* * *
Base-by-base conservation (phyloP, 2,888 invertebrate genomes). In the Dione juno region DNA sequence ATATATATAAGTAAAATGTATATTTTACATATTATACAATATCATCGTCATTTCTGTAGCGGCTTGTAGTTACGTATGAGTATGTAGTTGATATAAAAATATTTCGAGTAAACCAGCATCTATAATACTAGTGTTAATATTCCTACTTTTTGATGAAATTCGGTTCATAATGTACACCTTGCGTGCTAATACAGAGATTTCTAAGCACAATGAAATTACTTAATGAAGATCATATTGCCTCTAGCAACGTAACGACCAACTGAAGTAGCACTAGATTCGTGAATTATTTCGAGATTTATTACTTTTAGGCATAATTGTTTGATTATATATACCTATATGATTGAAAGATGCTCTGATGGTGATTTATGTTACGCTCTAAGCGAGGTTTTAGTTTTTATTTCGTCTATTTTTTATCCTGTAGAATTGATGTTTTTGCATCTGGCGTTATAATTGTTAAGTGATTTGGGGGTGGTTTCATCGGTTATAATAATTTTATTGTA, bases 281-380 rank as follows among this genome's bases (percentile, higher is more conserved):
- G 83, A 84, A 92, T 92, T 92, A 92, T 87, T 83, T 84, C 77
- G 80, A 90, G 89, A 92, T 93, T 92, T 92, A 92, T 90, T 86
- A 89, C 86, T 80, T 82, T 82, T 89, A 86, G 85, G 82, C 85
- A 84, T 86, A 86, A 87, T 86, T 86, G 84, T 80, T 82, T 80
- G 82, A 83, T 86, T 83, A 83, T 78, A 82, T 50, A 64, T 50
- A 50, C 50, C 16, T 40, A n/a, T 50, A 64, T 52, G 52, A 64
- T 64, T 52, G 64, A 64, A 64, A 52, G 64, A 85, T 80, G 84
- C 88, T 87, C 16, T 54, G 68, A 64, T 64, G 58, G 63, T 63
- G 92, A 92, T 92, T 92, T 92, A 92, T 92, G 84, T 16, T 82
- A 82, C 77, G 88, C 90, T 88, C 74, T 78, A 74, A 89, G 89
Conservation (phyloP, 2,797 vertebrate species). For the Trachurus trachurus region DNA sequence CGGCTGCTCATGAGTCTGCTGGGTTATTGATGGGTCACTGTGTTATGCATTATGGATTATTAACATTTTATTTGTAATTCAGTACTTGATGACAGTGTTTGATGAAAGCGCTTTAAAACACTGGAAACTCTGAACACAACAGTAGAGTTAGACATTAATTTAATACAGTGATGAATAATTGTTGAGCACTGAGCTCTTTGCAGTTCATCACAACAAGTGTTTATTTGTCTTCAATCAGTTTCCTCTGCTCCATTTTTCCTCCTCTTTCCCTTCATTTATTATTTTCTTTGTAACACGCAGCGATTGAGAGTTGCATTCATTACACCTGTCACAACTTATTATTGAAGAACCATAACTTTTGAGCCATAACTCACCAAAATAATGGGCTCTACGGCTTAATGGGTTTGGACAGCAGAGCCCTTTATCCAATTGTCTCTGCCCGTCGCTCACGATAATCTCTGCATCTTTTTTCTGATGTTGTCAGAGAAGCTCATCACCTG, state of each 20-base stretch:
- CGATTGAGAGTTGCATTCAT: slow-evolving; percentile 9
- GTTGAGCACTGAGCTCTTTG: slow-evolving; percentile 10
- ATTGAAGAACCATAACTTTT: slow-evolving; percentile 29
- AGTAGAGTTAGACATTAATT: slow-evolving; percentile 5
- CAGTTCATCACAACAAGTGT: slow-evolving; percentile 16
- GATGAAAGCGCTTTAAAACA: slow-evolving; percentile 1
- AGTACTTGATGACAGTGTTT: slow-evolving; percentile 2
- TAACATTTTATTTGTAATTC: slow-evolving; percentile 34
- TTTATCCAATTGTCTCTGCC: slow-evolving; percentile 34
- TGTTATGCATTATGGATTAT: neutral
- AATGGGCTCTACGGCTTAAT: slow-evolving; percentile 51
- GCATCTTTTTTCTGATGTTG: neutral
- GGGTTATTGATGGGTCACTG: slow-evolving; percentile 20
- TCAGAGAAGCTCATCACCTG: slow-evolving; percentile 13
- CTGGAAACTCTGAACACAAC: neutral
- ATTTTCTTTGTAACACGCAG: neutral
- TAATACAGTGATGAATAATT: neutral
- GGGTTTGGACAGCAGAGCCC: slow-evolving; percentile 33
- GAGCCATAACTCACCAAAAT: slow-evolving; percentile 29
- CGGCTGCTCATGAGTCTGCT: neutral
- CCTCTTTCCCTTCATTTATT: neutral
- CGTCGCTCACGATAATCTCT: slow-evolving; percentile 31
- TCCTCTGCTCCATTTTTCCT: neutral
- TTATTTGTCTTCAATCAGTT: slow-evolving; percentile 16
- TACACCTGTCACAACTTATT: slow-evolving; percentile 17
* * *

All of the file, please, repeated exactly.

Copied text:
Base-by-base conservation (phyloP, 2,888 invertebrate genomes). In the Dione juno region DNA sequence ATATATATAAGTAAAATGTATATTTTACATATTATACAATATCATCGTCATTTCTGTAGCGGCTTGTAGTTACGTATGAGTATGTAGTTGATATAAAAATATTTCGAGTAAACCAGCATCTATAATACTAGTGTTAATATTCCTACTTTTTGATGAAATTCGGTTCATAATGTACACCTTGCGTGCTAATACAGAGATTTCTAAGCACAATGAAATTACTTAATGAAGATCATATTGCCTCTAGCAACGTAACGACCAACTGAAGTAGCACTAGATTCGTGAATTATTTCGAGATTTATTACTTTTAGGCATAATTGTTTGATTATATATACCTATATGATTGAAAGATGCTCTGATGGTGATTTATGTTACGCTCTAAGCGAGGTTTTAGTTTTTATTTCGTCTATTTTTTATCCTGTAGAATTGATGTTTTTGCATCTGGCGTTATAATTGTTAAGTGATTTGGGGGTGGTTTCATCGGTTATAATAATTTTATTGTA, bases 281-380 rank as follows among this genome's bases (percentile, higher is more conserved):
- G 83, A 84, A 92, T 92, T 92, A 92, T 87, T 83, T 84, C 77
- G 80, A 90, G 89, A 92, T 93, T 92, T 92, A 92, T 90, T 86
- A 89, C 86, T 80, T 82, T 82, T 89, A 86, G 85, G 82, C 85
- A 84, T 86, A 86, A 87, T 86, T 86, G 84, T 80, T 82, T 80
- G 82, A 83, T 86, T 83, A 83, T 78, A 82, T 50, A 64, T 50
- A 50, C 50, C 16, T 40, A n/a, T 50, A 64, T 52, G 52, A 64
- T 64, T 52, G 64, A 64, A 64, A 52, G 64, A 85, T 80, G 84
- C 88, T 87, C 16, T 54, G 68, A 64, T 64, G 58, G 63, T 63
- G 92, A 92, T 92, T 92, T 92, A 92, T 92, G 84, T 16, T 82
- A 82, C 77, G 88, C 90, T 88, C 74, T 78, A 74, A 89, G 89
Conservation (phyloP, 2,797 vertebrate species). For the Trachurus trachurus region DNA sequence CGGCTGCTCATGAGTCTGCTGGGTTATTGATGGGTCACTGTGTTATGCATTATGGATTATTAACATTTTATTTGTAATTCAGTACTTGATGACAGTGTTTGATGAAAGCGCTTTAAAACACTGGAAACTCTGAACACAACAGTAGAGTTAGACATTAATTTAATACAGTGATGAATAATTGTTGAGCACTGAGCTCTTTGCAGTTCATCACAACAAGTGTTTATTTGTCTTCAATCAGTTTCCTCTGCTCCATTTTTCCTCCTCTTTCCCTTCATTTATTATTTTCTTTGTAACACGCAGCGATTGAGAGTTGCATTCATTACACCTGTCACAACTTATTATTGAAGAACCATAACTTTTGAGCCATAACTCACCAAAATAATGGGCTCTACGGCTTAATGGGTTTGGACAGCAGAGCCCTTTATCCAATTGTCTCTGCCCGTCGCTCACGATAATCTCTGCATCTTTTTTCTGATGTTGTCAGAGAAGCTCATCACCTG, state of each 20-base stretch:
- CGATTGAGAGTTGCATTCAT: slow-evolving; percentile 9
- GTTGAGCACTGAGCTCTTTG: slow-evolving; percentile 10
- ATTGAAGAACCATAACTTTT: slow-evolving; percentile 29
- AGTAGAGTTAGACATTAATT: slow-evolving; percentile 5
- CAGTTCATCACAACAAGTGT: slow-evolving; percentile 16
- GATGAAAGCGCTTTAAAACA: slow-evolving; percentile 1
- AGTACTTGATGACAGTGTTT: slow-evolving; percentile 2
- TAACATTTTATTTGTAATTC: slow-evolving; percentile 34
- TTTATCCAATTGTCTCTGCC: slow-evolving; percentile 34
- TGTTATGCATTATGGATTAT: neutral
- AATGGGCTCTACGGCTTAAT: slow-evolving; percentile 51
- GCATCTTTTTTCTGATGTTG: neutral
- GGGTTATTGATGGGTCACTG: slow-evolving; percentile 20
- TCAGAGAAGCTCATCACCTG: slow-evolving; percentile 13
- CTGGAAACTCTGAACACAAC: neutral
- ATTTTCTTTGTAACACGCAG: neutral
- TAATACAGTGATGAATAATT: neutral
- GGGTTTGGACAGCAGAGCCC: slow-evolving; percentile 33
- GAGCCATAACTCACCAAAAT: slow-evolving; percentile 29
- CGGCTGCTCATGAGTCTGCT: neutral
- CCTCTTTCCCTTCATTTATT: neutral
- CGTCGCTCACGATAATCTCT: slow-evolving; percentile 31
- TCCTCTGCTCCATTTTTCCT: neutral
- TTATTTGTCTTCAATCAGTT: slow-evolving; percentile 16
- TACACCTGTCACAACTTATT: slow-evolving; percentile 17